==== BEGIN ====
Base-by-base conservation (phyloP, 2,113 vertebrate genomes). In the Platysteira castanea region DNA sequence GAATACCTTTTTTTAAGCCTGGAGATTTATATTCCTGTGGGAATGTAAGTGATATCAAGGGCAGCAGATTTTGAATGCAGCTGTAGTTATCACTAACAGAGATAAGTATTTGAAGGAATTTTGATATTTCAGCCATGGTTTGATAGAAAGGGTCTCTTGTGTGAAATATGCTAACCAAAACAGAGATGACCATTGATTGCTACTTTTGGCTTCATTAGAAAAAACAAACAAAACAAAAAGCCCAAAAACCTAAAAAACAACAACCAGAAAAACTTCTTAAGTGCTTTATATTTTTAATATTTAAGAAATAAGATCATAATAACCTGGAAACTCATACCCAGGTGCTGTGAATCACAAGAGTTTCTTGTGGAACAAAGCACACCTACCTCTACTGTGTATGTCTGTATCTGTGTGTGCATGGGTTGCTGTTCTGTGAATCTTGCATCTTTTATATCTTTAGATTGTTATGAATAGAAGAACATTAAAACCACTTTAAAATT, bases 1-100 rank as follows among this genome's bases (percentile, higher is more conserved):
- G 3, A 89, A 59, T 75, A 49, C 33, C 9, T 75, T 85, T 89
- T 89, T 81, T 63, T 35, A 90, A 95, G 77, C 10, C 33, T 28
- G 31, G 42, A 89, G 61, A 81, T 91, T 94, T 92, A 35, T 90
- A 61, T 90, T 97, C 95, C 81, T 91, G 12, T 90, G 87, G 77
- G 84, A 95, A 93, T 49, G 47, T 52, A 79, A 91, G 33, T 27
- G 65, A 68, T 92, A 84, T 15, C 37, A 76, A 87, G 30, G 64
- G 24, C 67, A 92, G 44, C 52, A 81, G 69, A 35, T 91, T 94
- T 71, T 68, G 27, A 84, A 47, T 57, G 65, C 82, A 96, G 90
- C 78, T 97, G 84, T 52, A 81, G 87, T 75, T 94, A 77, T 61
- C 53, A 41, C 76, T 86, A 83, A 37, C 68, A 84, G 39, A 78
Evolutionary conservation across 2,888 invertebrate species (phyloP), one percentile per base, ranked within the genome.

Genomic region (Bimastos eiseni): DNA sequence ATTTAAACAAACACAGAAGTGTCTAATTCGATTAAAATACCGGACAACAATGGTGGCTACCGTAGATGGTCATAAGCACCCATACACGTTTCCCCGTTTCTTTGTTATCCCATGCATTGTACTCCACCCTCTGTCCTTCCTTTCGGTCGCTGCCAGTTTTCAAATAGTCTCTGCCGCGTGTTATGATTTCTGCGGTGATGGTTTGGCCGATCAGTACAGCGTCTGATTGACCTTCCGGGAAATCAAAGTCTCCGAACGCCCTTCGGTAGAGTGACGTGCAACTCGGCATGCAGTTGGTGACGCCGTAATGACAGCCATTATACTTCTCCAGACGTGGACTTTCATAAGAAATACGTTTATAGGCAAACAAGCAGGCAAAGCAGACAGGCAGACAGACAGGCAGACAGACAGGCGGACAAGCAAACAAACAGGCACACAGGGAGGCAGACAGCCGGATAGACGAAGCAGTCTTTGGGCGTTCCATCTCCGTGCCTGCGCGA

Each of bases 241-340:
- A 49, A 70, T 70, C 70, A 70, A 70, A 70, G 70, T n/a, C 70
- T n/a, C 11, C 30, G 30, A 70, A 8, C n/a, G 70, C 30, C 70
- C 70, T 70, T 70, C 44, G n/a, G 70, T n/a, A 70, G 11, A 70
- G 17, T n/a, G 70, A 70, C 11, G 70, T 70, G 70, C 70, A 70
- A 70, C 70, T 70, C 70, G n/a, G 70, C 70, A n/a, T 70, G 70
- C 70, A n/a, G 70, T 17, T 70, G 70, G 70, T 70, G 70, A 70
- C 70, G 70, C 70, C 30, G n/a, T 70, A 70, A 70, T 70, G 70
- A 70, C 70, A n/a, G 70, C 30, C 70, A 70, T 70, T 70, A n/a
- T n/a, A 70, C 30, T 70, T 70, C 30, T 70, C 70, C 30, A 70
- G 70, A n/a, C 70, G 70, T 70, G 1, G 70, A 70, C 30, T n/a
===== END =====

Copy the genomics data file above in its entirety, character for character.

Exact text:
Base-by-base conservation (phyloP, 2,113 vertebrate genomes). In the Platysteira castanea region DNA sequence GAATACCTTTTTTTAAGCCTGGAGATTTATATTCCTGTGGGAATGTAAGTGATATCAAGGGCAGCAGATTTTGAATGCAGCTGTAGTTATCACTAACAGAGATAAGTATTTGAAGGAATTTTGATATTTCAGCCATGGTTTGATAGAAAGGGTCTCTTGTGTGAAATATGCTAACCAAAACAGAGATGACCATTGATTGCTACTTTTGGCTTCATTAGAAAAAACAAACAAAACAAAAAGCCCAAAAACCTAAAAAACAACAACCAGAAAAACTTCTTAAGTGCTTTATATTTTTAATATTTAAGAAATAAGATCATAATAACCTGGAAACTCATACCCAGGTGCTGTGAATCACAAGAGTTTCTTGTGGAACAAAGCACACCTACCTCTACTGTGTATGTCTGTATCTGTGTGTGCATGGGTTGCTGTTCTGTGAATCTTGCATCTTTTATATCTTTAGATTGTTATGAATAGAAGAACATTAAAACCACTTTAAAATT, bases 1-100 rank as follows among this genome's bases (percentile, higher is more conserved):
- G 3, A 89, A 59, T 75, A 49, C 33, C 9, T 75, T 85, T 89
- T 89, T 81, T 63, T 35, A 90, A 95, G 77, C 10, C 33, T 28
- G 31, G 42, A 89, G 61, A 81, T 91, T 94, T 92, A 35, T 90
- A 61, T 90, T 97, C 95, C 81, T 91, G 12, T 90, G 87, G 77
- G 84, A 95, A 93, T 49, G 47, T 52, A 79, A 91, G 33, T 27
- G 65, A 68, T 92, A 84, T 15, C 37, A 76, A 87, G 30, G 64
- G 24, C 67, A 92, G 44, C 52, A 81, G 69, A 35, T 91, T 94
- T 71, T 68, G 27, A 84, A 47, T 57, G 65, C 82, A 96, G 90
- C 78, T 97, G 84, T 52, A 81, G 87, T 75, T 94, A 77, T 61
- C 53, A 41, C 76, T 86, A 83, A 37, C 68, A 84, G 39, A 78
Evolutionary conservation across 2,888 invertebrate species (phyloP), one percentile per base, ranked within the genome.

Genomic region (Bimastos eiseni): DNA sequence ATTTAAACAAACACAGAAGTGTCTAATTCGATTAAAATACCGGACAACAATGGTGGCTACCGTAGATGGTCATAAGCACCCATACACGTTTCCCCGTTTCTTTGTTATCCCATGCATTGTACTCCACCCTCTGTCCTTCCTTTCGGTCGCTGCCAGTTTTCAAATAGTCTCTGCCGCGTGTTATGATTTCTGCGGTGATGGTTTGGCCGATCAGTACAGCGTCTGATTGACCTTCCGGGAAATCAAAGTCTCCGAACGCCCTTCGGTAGAGTGACGTGCAACTCGGCATGCAGTTGGTGACGCCGTAATGACAGCCATTATACTTCTCCAGACGTGGACTTTCATAAGAAATACGTTTATAGGCAAACAAGCAGGCAAAGCAGACAGGCAGACAGACAGGCAGACAGACAGGCGGACAAGCAAACAAACAGGCACACAGGGAGGCAGACAGCCGGATAGACGAAGCAGTCTTTGGGCGTTCCATCTCCGTGCCTGCGCGA

Each of bases 241-340:
- A 49, A 70, T 70, C 70, A 70, A 70, A 70, G 70, T n/a, C 70
- T n/a, C 11, C 30, G 30, A 70, A 8, C n/a, G 70, C 30, C 70
- C 70, T 70, T 70, C 44, G n/a, G 70, T n/a, A 70, G 11, A 70
- G 17, T n/a, G 70, A 70, C 11, G 70, T 70, G 70, C 70, A 70
- A 70, C 70, T 70, C 70, G n/a, G 70, C 70, A n/a, T 70, G 70
- C 70, A n/a, G 70, T 17, T 70, G 70, G 70, T 70, G 70, A 70
- C 70, G 70, C 70, C 30, G n/a, T 70, A 70, A 70, T 70, G 70
- A 70, C 70, A n/a, G 70, C 30, C 70, A 70, T 70, T 70, A n/a
- T n/a, A 70, C 30, T 70, T 70, C 30, T 70, C 70, C 30, A 70
- G 70, A n/a, C 70, G 70, T 70, G 1, G 70, A 70, C 30, T n/a